Military Fiction: The Colonel’s Reading List

The Colonel's Reading List from Manning the WallI’m looking around my library with some despondency. Oh, the new coat of paint on the sheet rock – a light silver-ish blue – looks great. And the placeholders are doing the job. One folding table serves as Lois’ return. The other is the spare workstation and holds a computer and television turned to the news. Lois and I sit across from each other, a 3/4” piece of plywood serving as our partners desk. On her side I was able to install a keyboard tray using scrap lumber and a pair of inexpensive drawer slides. A pair of unfinished pinewood file cabinets on one side supports the desk on one side, and a set of braced 2x3s holds up the other end. We expect the maple wood tops in about two weeks. It’s a shared vision between spouses. It’s pleasant. Yet, I look around the room and sigh. No books. A library should have books. But a library needs shelves to have books, and the oak shelves are coming after the desktops.

Here are three selections from the shelves the bins in the basement:

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Starship Troopers, Robert Heinlein, 1959.

Starship Troopers by Robert A Heinlein featured on Manning the WallA society that cannot find enough volunteers to defend it isn’t worthy of survival. Centuries in the future, the human race is unified and has reached the stars, only to find them teeming with implacable enemies. Johnny Rico, a Filipino high school graduate takes us through his journey in the first person. The reader gets a front-row seat as Rico goes through basic training, tastes combat, and is selected for Officer Candidate School. Rico, learns how a civilization is sustained, and gains a measure of self-respect commensurate with his achievements.

Under The Eagle, Simmon Scarrow, 2002.

Under the Eagle by Simon Scarrow featured on Manning the WallDuty and Honor, to one’s comrades, and even to an imperfect nation. Young Cato arrives in camp with a letter from the Roman Emperor Claudius, and the ability to read and write. This earns him an appointment to Optio (company executive officer). The reader is taken from the heart of Germany to the shores of Britain as Cato finds his place among the legions, fighting the enemies of Rome, both within and without.

The Hunt For Red October, Tom Clancy, 1984.

The Hunt for Red October by Tom ClancyThis was Tom Clancy’s debut novel with which he invented the techno-thriller genre. Due to the novel’s accuracy and detail, Clancy was debriefed at the Whitehouse and needed to prove that all his research sources were unclassified.  Naval Captain Marko Aleksandrovich Ramius and his officers attempt to defect to the United States with the Soviet Union’s most advanced submarine. The insight into submarine tactics and operational art as well as the complex relationships among naval crews made this one of the defining novels of the Cold War.

That’s three. In the coming weeks I’ll expand on the genres. If you ever pick up one of these please let me know. I would enjoy getting your insights.

About Phil Christensen

The trail behind me is littered with failure. The trail before me remains to be seen.
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10 Responses to Military Fiction: The Colonel’s Reading List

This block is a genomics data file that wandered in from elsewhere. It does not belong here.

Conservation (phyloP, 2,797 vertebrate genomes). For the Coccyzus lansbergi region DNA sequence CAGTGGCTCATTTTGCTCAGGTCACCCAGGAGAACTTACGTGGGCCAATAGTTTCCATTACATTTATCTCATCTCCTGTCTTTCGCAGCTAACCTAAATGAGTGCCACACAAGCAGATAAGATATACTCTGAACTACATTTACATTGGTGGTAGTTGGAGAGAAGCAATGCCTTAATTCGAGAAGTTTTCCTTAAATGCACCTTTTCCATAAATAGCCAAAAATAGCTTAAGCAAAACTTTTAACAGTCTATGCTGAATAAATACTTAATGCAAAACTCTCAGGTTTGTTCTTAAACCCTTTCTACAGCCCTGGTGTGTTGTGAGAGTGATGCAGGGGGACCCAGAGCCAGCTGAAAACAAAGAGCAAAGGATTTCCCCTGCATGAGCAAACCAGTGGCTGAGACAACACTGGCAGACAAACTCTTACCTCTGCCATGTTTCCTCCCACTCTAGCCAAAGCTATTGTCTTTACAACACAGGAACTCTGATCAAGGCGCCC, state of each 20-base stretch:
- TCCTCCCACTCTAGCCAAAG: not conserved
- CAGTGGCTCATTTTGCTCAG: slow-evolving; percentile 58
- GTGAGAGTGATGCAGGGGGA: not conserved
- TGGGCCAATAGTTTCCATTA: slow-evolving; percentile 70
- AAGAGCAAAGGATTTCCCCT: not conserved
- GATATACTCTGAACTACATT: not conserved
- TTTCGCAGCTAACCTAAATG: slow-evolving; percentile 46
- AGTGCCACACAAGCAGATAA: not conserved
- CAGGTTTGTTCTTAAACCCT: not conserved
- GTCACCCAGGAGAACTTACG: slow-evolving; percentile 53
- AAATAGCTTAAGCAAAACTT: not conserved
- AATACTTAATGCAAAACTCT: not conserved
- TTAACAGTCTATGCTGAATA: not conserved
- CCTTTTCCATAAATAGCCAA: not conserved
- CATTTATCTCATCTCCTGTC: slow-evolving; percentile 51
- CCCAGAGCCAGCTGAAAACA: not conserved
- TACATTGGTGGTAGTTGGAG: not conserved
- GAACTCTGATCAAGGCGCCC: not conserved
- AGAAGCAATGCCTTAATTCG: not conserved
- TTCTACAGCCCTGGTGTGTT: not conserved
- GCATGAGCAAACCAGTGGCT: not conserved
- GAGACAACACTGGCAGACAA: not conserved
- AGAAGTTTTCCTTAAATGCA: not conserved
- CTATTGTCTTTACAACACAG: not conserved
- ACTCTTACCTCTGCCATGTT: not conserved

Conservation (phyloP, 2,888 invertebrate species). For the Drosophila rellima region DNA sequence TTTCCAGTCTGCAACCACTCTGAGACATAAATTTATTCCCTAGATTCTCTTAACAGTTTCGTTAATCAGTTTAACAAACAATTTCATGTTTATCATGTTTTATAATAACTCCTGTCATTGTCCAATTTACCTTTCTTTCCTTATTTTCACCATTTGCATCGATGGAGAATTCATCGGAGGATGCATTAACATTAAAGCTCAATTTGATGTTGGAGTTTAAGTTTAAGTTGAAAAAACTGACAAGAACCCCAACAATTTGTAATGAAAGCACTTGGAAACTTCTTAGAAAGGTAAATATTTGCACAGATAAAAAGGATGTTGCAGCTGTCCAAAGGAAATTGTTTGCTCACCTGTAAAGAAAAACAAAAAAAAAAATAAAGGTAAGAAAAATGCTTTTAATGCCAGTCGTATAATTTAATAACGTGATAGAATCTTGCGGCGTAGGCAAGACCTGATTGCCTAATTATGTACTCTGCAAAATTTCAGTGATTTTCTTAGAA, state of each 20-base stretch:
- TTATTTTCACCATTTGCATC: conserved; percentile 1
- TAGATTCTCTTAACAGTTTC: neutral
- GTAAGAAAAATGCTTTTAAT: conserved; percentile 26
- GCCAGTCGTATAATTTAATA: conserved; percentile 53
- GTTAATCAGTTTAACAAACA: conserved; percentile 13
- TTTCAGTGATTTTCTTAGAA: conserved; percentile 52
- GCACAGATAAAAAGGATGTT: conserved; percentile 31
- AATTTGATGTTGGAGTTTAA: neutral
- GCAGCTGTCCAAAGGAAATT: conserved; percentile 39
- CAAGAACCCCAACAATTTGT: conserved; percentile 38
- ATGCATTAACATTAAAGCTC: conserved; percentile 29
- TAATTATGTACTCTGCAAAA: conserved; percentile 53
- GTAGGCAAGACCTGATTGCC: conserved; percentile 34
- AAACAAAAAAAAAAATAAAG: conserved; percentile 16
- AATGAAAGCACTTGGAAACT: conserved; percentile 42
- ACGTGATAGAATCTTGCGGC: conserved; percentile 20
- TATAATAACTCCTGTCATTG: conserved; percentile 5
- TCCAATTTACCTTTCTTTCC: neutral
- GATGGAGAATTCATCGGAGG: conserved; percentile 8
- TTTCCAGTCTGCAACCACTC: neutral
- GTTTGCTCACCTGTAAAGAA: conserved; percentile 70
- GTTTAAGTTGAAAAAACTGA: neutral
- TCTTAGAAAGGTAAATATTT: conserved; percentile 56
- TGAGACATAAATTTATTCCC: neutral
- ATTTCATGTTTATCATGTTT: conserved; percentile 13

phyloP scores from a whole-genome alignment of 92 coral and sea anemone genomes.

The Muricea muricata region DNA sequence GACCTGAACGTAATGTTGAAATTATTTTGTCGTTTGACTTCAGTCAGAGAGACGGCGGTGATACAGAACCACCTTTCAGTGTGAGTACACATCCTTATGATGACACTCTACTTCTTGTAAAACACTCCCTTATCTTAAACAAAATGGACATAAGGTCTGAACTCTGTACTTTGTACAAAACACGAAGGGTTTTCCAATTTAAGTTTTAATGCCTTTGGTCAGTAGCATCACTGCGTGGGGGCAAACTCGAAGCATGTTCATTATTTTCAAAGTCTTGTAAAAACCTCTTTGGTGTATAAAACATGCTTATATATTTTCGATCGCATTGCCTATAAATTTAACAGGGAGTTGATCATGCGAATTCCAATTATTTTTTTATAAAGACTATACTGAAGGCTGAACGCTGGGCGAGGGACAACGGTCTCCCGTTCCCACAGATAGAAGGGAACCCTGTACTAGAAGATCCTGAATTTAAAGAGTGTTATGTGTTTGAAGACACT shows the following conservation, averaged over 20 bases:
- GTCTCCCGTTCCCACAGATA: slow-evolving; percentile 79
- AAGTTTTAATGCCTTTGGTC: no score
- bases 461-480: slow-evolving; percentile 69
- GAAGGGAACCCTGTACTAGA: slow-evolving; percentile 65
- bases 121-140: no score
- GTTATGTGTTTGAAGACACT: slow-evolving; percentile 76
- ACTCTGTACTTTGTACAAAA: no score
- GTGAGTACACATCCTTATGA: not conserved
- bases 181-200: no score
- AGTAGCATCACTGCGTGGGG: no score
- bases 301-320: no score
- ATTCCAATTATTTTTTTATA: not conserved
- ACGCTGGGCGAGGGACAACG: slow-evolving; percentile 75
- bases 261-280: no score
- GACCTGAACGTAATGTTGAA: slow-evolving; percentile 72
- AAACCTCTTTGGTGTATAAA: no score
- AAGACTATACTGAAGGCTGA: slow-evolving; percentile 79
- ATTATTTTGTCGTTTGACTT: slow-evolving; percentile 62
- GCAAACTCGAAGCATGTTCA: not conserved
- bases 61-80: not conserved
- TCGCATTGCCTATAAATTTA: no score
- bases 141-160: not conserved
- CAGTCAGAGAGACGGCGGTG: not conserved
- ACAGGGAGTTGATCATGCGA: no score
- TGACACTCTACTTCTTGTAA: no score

1. I did not read the book, but I saw the movie and I found it to be absurd that the second officer, played by Sam Neil, would rather drive a pick-up truck in Montana than be a top officer in the Soviet Navy on the greatest submarine. I can let the impossible faster-than-light travel have a pass in your other book, Starship Troopers for the sake of the story, but not the implausible reasoning of Sam Neil’s character in this book/movie.

    • Well, I’m not reviewing the movie or the book. Just providing a synopsis of something I read. Having said that, the scene was meant give a little depth to the character. Borodin was supposed to come off as world weary – a man stripped of his ideals. It never occurred to me that it might have come off as absurd to some, but your point has merit.

  2. I did not read the book, but I saw the movie and I found it to be absurd that the second officer, played by Sam Neil, would rather drive a pick-up truck in Montana than be a top officer in the Soviet Navy on the greatest submarine. I can let the impossible faster-than-light travel have a pass in your other book, Starship Troopers, for the sake of the story, but not the implausible reasoning of Sam Neil’s character in this book/movie.

    • We haven’t done FTL – yet, and ‘impulse’ – the idea of traveling through the void without pushing off the gravity of planets – is only in the research stage. The hole in Troopers is that it does not really address relativity and how we’re managing to jump between stars. But if you’re going to assume interstellar travel, as so much of science fiction does, then sometimes were asked to take it for granted.

  3. Cheryl says:

    Under The Eagle sounds right up my alley…..I’m a historical fiction fanatic, and always looking for new suggestions. Thanks for sharing.

  4. P.S. May I recommend a couple of excellent books.
    1. The Wanderings of an Elephant Hunter by W. D. M. Bell, and
    2. Mr. Archer U.S.A. as told to R. H. Platt Jr.

  5. Mike says:

    Thanks!!

  6. Breanna says:

    This post is really interesting. I have bookmarked it.
    Do you allow guest post on your page ? I can write hi quality posts for you.
    Let me know.

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